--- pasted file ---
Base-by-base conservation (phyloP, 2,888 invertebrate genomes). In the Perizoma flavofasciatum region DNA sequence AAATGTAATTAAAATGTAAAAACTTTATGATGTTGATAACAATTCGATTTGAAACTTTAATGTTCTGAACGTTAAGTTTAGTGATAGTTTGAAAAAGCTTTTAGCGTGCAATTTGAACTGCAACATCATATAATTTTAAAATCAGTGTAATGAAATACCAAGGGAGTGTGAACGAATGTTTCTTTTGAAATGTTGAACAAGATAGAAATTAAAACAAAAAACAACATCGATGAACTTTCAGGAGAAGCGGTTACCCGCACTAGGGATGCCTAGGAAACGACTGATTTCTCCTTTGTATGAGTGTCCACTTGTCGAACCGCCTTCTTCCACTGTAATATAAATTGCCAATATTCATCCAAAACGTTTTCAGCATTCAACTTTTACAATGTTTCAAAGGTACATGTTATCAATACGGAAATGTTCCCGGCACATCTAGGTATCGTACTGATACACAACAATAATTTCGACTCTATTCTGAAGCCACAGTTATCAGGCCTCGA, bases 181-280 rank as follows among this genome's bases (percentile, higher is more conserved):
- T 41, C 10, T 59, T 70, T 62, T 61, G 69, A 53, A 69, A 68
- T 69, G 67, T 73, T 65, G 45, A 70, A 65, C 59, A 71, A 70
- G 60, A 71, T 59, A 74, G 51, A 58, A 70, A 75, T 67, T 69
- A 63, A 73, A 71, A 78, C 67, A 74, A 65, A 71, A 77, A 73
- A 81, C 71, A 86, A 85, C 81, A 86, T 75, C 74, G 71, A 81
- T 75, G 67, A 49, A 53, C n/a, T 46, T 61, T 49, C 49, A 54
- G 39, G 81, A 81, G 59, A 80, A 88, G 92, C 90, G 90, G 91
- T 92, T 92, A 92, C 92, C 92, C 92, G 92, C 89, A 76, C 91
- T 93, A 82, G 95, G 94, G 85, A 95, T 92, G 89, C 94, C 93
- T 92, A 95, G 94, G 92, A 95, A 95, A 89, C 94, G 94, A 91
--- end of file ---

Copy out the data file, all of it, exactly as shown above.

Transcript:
Base-by-base conservation (phyloP, 2,888 invertebrate genomes). In the Perizoma flavofasciatum region DNA sequence AAATGTAATTAAAATGTAAAAACTTTATGATGTTGATAACAATTCGATTTGAAACTTTAATGTTCTGAACGTTAAGTTTAGTGATAGTTTGAAAAAGCTTTTAGCGTGCAATTTGAACTGCAACATCATATAATTTTAAAATCAGTGTAATGAAATACCAAGGGAGTGTGAACGAATGTTTCTTTTGAAATGTTGAACAAGATAGAAATTAAAACAAAAAACAACATCGATGAACTTTCAGGAGAAGCGGTTACCCGCACTAGGGATGCCTAGGAAACGACTGATTTCTCCTTTGTATGAGTGTCCACTTGTCGAACCGCCTTCTTCCACTGTAATATAAATTGCCAATATTCATCCAAAACGTTTTCAGCATTCAACTTTTACAATGTTTCAAAGGTACATGTTATCAATACGGAAATGTTCCCGGCACATCTAGGTATCGTACTGATACACAACAATAATTTCGACTCTATTCTGAAGCCACAGTTATCAGGCCTCGA, bases 181-280 rank as follows among this genome's bases (percentile, higher is more conserved):
- T 41, C 10, T 59, T 70, T 62, T 61, G 69, A 53, A 69, A 68
- T 69, G 67, T 73, T 65, G 45, A 70, A 65, C 59, A 71, A 70
- G 60, A 71, T 59, A 74, G 51, A 58, A 70, A 75, T 67, T 69
- A 63, A 73, A 71, A 78, C 67, A 74, A 65, A 71, A 77, A 73
- A 81, C 71, A 86, A 85, C 81, A 86, T 75, C 74, G 71, A 81
- T 75, G 67, A 49, A 53, C n/a, T 46, T 61, T 49, C 49, A 54
- G 39, G 81, A 81, G 59, A 80, A 88, G 92, C 90, G 90, G 91
- T 92, T 92, A 92, C 92, C 92, C 92, G 92, C 89, A 76, C 91
- T 93, A 82, G 95, G 94, G 85, A 95, T 92, G 89, C 94, C 93
- T 92, A 95, G 94, G 92, A 95, A 95, A 89, C 94, G 94, A 91